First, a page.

Poll indicates voters unhappy with Hassan while Bolduc leads in GOP primary

  • Sen. Maggie Hassan (D-NH) visited Peterborough on June 10, 2022, after filing for reelection in Concord earlier in the day. Ben Conant / Monadnock Ledger-Transcript

For the Monitor
Published: 8/16/2022 2:53:58 PM

A new poll indicates that only 39% of New Hampshire registered voters believe Maggie Hassan has done a good enough job to deserve re-election to the U.S. Senate, with 53% saying it’s time for someone new.

Yet when it comes to the Republican primary candidates vying to face off against her in the November election, name recognition remains a key factor and voters are largely undecided on who they like best.

With less than a month to go until the GOP primary, poll numbers suggest retired Gen. Don Bolduc holds a sizeable lead over his rivals.

Bolduc, an Afghanistan war veteran who grabbed attention during his unsuccessful 2020 GOP Senate nomination run and who launched his current campaign just days after the 2020 election, stands at 32% support among registered Republican voters in New Hampshire who were questioned in a St. Anselm College Survey Center poll conducted Aug. 9 to 11 and released on Tuesday.

The retired general is a strong supporter of former President Donald Trump’s repeated unsubstantiated claims that the 2020 election was “rigged.” Bolduc was part of a group of retired generals who signed a letter questioning the legitimacy of the election due to what they charged was “a tremendous amount of fraud.”

According to the poll, Bolduc enjoys a double-digit lead over state Senate President Chuck Morse, who’s second in the survey, at 16% support. Former Londonderry town manager Kevin Smith and free stater and cryptocurrency entrepreneur Bruce Fenton both stood at 4% in the survey, with businessman, economist and author Vikram Mansharamani at 2%. A whopping 39% of those questioned remained undecided.

Neil Levesque, executive director of the New Hampshire Institute of Politics at Saint Anselm College, highlighted that name recognition is a factor in the poll’s results.

“At this point Republican primary voters are leaning towards people they have some bit of familiarity with,” Levesque said while acknowledging the large number of undecided voters.

With the Sept. 13 primary nearing, and some of the candidates likely to launch ad blitzes in the coming days and weeks, the question is whether Bolduc – who’s fundraising has been lackluster – can maintain what appears to be a formidable advantage over his rivals. Another question is whether Trump – who more than a year and a half removed from the presidency, remains the most powerful politician in the GOP – will endorse one of the contenders in the race.

In the GOP primary in New Hampshire’s Second Congressional District to challenge five-term U.S. Rep Annie Kuster, the survey points to a wide-open race, with nearly two-thirds of those questioned undecided.

Republican businessman and former Hillsborough County treasurer Bob Burns, who ran successfully for the 2018 Republican congressional nomination, stands at 12% support, with Keene Mayor George Hansel at 10% and liberty activist Lily Tang at 8%. Burns is spotlighting his support for Trump as a centerpiece of his campaign, while the more moderate Hansel enjoys the backing of GOP Gov. Chris Sununu.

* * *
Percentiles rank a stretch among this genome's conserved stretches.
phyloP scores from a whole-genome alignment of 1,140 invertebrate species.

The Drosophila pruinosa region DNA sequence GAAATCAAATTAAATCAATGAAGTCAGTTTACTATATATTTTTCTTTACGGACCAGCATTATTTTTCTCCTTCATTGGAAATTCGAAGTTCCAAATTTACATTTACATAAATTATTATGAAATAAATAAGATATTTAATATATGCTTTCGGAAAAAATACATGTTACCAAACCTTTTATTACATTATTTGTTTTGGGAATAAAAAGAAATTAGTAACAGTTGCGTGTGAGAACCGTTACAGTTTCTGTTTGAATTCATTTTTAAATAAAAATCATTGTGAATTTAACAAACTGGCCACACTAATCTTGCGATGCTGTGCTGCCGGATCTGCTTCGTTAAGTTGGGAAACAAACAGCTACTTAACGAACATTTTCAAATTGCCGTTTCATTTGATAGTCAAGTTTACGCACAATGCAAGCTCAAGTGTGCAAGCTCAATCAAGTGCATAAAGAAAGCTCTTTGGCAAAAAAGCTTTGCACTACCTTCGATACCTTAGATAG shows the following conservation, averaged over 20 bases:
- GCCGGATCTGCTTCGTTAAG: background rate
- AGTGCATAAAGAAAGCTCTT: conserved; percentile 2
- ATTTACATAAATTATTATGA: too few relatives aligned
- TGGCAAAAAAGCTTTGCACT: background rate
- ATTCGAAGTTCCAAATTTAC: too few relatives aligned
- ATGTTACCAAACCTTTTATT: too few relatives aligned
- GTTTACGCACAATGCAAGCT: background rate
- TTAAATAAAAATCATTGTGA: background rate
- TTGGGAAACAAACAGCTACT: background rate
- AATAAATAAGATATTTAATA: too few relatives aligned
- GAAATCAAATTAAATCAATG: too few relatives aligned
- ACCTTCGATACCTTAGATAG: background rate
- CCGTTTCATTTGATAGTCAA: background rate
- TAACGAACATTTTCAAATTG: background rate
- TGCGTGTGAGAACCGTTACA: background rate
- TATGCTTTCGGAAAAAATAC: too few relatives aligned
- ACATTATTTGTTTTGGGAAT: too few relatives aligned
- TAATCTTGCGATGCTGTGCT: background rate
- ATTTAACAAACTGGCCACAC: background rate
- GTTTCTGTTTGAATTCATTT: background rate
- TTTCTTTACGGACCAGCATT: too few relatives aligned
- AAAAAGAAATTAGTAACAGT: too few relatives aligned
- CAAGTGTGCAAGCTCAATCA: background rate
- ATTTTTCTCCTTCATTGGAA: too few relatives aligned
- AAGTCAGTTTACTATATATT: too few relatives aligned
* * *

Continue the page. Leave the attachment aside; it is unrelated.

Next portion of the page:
In the race to take on two-term Democratic Rep. Chris Pappas in the First Congressional District, the poll suggests 2020 GOP nominee Matt Mowers with a slight 25%-21% edge over first-time candidate Karoline Leavitt in a battle between two Trump administration veterans. Mowers, a former New Hampshire GOP executive director and veteran of Trump’s 2016 presidential campaign, worked in the State Department during the Trump administration. Leavitt is a veteran of the Trump White House press office.

Former longtime TV reporter Gail Huff Brown, the wife of former senator and Trump’s ambassador to New Zealand Scott Brown, stood at 9%, state Rep. Tim Baxter at 8%, and former state senator and executive councilor Russell Prescott at 2%. One-third of those questioned were undecided.

The St. Anselm results in the First District stood in contrast to a new poll commissioned by the conservative-leaning New Hampshire Journal, which indicated Mowers at 31%, Leavitt at 16%, and everyone else in single digits. The New Hampshire Journal survey was conducted Aug. 13 to 14.

Looking ahead to November’s general election, when the Democrats are hoping to hold onto their razor-thin majorities in the U.S. House and Senate, many voters say they are looking for new blood in Washington, according to the St. Anselm poll.

In the Second District, only 36% of registered voters said Kuster has done a good enough job to deserve re-election and 51% said it’s time for someone new. Thirty-eight percent of those questioned said Pappas deserved to win a third term in the First District, with 47% wanting someone new in Congress.

The poll also spotlighted the importance of the issue of abortion following the June ruling by the conservative majority of the Supreme Court of the United States to overturn the landmark Roe v. Wade case and send the contentious issue of legalized abortion back to the states.

Of the nearly 2,000 registered voters questioned, more than seven in ten identified as abortion rights supporters, with a quarter describing themselves as against abortion rights.

Nearly 60% said they opposed the Supreme Court’s abortion ruling, with 38% in support. Six in ten said the issue of abortion would be very important in determining their vote in the November elections.

Levesque noted that while the Democratic incumbents suffer from lackluster re-election numbers, “abortion could be the saving grace as they go towards the November election.”




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